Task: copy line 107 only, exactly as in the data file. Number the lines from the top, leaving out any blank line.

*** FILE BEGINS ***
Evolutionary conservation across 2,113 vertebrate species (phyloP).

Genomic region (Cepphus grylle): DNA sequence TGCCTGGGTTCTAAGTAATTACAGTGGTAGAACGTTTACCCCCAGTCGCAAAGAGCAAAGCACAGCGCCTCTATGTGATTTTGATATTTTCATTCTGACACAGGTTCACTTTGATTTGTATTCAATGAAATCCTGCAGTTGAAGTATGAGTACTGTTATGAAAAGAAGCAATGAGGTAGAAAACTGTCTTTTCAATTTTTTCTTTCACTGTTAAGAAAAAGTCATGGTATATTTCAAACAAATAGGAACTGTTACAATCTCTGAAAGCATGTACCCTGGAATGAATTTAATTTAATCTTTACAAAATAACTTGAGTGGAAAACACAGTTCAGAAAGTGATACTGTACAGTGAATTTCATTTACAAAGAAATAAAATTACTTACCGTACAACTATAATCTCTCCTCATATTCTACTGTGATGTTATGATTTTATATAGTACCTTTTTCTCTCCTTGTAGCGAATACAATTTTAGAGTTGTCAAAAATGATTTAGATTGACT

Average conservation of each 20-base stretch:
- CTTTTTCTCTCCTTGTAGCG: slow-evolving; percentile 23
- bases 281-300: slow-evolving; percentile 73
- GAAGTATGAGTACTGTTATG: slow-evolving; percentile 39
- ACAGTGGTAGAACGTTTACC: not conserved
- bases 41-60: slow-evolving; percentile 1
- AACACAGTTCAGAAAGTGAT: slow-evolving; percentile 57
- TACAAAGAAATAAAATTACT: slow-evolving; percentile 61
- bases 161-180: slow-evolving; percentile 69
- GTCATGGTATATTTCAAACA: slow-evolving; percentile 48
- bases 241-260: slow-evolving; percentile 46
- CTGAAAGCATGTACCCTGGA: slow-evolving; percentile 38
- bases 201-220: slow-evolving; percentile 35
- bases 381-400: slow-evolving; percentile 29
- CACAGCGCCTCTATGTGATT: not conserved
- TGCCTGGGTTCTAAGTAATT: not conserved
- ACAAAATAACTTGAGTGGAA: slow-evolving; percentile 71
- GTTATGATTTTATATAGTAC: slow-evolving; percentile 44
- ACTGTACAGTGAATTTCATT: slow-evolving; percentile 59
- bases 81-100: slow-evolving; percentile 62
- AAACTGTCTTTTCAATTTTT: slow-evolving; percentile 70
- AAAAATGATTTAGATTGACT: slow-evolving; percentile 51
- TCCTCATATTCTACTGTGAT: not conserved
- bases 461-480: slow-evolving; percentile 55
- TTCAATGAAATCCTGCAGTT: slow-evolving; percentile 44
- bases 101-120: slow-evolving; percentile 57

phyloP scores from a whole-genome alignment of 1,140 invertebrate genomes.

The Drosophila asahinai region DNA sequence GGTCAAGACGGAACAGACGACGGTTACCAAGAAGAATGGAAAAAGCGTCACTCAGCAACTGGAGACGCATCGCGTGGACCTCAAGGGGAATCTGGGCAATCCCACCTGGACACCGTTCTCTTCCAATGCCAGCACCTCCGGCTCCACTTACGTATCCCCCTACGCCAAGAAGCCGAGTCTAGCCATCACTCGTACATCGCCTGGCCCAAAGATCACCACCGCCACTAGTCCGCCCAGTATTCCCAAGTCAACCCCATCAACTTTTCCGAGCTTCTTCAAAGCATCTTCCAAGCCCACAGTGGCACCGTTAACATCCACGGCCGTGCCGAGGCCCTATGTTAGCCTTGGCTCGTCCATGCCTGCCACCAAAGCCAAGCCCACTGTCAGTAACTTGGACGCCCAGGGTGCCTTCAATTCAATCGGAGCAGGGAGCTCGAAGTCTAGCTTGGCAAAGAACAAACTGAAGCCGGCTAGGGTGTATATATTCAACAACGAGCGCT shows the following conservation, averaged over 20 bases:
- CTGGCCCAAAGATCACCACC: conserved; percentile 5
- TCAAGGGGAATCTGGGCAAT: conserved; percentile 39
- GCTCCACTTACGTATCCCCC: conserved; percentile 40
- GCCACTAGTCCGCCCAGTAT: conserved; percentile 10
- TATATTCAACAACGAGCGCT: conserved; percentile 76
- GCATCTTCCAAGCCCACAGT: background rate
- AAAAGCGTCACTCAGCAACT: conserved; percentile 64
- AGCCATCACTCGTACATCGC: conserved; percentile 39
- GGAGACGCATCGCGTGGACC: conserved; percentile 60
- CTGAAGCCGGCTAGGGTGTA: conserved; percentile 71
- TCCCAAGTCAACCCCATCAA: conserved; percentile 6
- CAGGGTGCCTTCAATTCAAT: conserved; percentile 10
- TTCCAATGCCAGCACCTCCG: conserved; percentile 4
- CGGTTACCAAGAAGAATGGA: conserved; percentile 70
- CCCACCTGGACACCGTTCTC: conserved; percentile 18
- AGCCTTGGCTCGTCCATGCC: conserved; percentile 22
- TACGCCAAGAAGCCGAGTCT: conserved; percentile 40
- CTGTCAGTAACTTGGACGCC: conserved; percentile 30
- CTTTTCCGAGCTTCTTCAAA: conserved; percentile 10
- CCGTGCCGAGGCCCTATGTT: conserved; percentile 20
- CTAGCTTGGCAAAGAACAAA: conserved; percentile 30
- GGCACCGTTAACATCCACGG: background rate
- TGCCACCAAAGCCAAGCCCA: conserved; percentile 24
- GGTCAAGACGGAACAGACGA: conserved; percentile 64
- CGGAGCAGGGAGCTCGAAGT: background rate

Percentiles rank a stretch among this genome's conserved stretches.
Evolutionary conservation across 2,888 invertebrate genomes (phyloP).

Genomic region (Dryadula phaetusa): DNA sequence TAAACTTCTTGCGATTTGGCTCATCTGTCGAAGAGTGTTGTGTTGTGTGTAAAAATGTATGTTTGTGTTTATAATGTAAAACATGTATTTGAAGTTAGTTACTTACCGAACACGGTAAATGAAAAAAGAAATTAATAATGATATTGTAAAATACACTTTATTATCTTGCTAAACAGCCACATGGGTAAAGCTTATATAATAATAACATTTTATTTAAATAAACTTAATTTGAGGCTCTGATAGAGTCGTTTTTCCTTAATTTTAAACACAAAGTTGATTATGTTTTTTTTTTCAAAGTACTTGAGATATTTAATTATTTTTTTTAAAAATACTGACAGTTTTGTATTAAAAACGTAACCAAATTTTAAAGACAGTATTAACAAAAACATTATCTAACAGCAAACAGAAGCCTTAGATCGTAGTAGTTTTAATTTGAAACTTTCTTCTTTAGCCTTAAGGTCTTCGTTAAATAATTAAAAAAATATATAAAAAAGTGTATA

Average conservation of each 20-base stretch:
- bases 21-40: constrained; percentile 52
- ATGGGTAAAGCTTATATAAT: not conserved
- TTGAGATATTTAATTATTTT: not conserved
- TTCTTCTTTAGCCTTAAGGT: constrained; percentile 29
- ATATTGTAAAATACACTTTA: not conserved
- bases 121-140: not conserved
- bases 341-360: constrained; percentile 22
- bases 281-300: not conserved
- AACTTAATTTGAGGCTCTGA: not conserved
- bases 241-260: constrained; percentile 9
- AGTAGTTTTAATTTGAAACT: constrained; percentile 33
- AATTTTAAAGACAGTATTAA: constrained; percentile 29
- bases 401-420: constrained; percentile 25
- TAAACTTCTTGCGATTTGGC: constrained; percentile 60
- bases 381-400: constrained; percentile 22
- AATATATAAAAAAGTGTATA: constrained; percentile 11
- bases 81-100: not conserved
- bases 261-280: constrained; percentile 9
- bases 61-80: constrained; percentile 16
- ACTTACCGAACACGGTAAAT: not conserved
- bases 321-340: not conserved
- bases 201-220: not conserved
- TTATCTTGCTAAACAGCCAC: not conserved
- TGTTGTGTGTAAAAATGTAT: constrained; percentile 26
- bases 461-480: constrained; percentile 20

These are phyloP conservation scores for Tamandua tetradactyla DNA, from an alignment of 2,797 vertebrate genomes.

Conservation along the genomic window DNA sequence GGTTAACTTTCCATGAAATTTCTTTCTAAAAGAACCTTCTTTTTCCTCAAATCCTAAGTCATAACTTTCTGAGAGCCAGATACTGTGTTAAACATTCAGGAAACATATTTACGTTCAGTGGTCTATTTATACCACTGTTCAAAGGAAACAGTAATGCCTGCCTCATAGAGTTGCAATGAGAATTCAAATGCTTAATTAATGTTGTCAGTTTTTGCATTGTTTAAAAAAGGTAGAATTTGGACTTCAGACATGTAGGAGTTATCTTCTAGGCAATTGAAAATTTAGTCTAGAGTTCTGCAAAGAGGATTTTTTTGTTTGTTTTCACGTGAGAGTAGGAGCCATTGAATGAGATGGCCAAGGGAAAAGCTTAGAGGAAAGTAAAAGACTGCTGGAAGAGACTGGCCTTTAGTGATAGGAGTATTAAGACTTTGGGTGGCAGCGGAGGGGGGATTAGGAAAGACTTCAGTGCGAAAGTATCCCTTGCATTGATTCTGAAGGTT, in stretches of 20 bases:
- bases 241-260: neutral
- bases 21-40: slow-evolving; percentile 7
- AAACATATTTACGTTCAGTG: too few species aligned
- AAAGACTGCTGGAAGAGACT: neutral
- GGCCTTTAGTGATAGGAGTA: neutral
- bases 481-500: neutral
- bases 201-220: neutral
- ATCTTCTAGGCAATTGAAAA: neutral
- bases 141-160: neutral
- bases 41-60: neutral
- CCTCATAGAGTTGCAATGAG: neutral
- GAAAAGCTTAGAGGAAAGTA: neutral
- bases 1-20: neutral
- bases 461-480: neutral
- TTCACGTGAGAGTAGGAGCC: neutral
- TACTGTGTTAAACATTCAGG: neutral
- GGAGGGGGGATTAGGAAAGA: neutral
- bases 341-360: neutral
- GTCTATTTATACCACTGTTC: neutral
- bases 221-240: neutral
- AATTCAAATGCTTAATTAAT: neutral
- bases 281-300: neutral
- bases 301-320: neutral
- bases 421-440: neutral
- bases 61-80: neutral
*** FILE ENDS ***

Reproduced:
- AATTCAAATGCTTAATTAAT: neutral